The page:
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How To Qualify For Loans After Bankruptcy

Negative information on your credit report can feel crippling. After you declare bankruptcy, that information stays on your credit report for six years from the date of your discharge. That number increases to 14 years if it’s not your first bankruptcy.

All information about your credit comes from lenders. They report information to Canada’s two large credit reporting agencies, Equifax and Trans Union. The two different agencies report things a little differently. People ask us at David Sklar & Associates all the time how long bankruptcy will be on their credit history. Equifax automatically purges a bankruptcy from your credit report six years after your date of discharge. Trans Union, however, will continue to show your bankruptcy for up to seven years after your discharge, the maximum amount of time allowed in Ontario.

Six years is a long time to wait for a bankruptcy to come off your credit report and start rebuilding your credit history. Lenders rely on your credit history to assess the risk of lending money to you. Everything from a mortgage to a car loan to a credit card can depend on your credit history. When you have a bad credit score, it’s not just harder to get a loan, it also makes loans more expensive. Because they take on a higher risk, the lender expects a higher interest rate. That can cost you in the long run.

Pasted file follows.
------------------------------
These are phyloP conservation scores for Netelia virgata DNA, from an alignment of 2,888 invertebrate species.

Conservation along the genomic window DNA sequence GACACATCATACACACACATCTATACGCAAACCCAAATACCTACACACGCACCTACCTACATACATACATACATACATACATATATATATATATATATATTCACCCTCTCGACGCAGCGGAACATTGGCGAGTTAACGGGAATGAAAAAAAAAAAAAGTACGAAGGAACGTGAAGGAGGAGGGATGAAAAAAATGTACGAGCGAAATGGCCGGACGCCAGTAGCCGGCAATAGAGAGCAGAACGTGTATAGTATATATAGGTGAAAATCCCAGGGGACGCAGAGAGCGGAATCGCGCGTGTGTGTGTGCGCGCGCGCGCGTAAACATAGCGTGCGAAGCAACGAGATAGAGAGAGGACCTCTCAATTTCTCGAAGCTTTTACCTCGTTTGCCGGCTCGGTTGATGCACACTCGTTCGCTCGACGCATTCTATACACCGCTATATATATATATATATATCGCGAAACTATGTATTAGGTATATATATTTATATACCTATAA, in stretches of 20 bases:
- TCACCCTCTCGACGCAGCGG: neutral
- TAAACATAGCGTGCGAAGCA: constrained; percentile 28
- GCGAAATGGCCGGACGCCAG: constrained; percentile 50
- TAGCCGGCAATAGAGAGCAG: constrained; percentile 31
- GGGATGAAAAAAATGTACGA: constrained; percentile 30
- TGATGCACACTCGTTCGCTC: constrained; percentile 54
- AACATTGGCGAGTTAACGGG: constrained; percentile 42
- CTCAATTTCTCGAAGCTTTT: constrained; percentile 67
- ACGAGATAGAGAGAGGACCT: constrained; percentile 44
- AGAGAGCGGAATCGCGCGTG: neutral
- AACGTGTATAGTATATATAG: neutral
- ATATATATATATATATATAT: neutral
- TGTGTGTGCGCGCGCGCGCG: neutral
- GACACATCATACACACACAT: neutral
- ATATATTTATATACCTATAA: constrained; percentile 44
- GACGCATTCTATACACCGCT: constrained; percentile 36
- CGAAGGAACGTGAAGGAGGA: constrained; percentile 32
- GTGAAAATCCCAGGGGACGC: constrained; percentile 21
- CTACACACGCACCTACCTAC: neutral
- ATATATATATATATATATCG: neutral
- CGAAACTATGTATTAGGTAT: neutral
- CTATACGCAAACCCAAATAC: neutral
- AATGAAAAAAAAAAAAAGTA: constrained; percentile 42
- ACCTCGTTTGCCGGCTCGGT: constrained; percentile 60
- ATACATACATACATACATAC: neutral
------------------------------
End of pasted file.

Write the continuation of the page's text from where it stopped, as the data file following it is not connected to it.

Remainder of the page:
If you have been thinking about declaring bankruptcy but you’re worried about long-term consequences, keep in mind that you don’t have to wait six years to start rebuilding your credit. There are a few things you can do before bankruptcy is taken off your credit report to get started.

#1 Get Your Credit Report

The first thing you should do is check your credit report to see what it looks like. If you see a mistake that negatively impacts your credit, bring it to the agency’s attention. If you’ve recently declared bankruptcy, your score may be very low. Often people who have declared bankruptcy missed a number of payments beforehand as well, which is bad for your credit score.

#2 Credit Counseling

Credit counseling is available from David Sklar & Associates, and in many cases, you must take credit counseling courses after a bankruptcy or consumer proposal. In addition to help with the personal bankruptcy process, credit counseling will teach you how to rebuild your credit.

#3 Improving Your Credit History

The most effective way to turn your credit report around is to keep things positive. Pay your bills in full and on time, with no exceptions. Trim down your credit cards to one, which you can use to make small purchases that you pay in full immediately. You do need to keep using credit to improve your score. No credit history since your bankruptcy won’t help you either.

#4 Be Wary of Loans

Be wary of high-interest loans while in a consumer proposal or a bankruptcy. It may be tempting to accept a debt consolidation loan or another high-interest loan to settle debts or make a big purchase, but it can hurt you in the long run.

Here at David Sklar & Associates, we help get people out of debt and rebuild their credit histories. You can rebuild your credit history long before bankruptcy has been cleared from your report.

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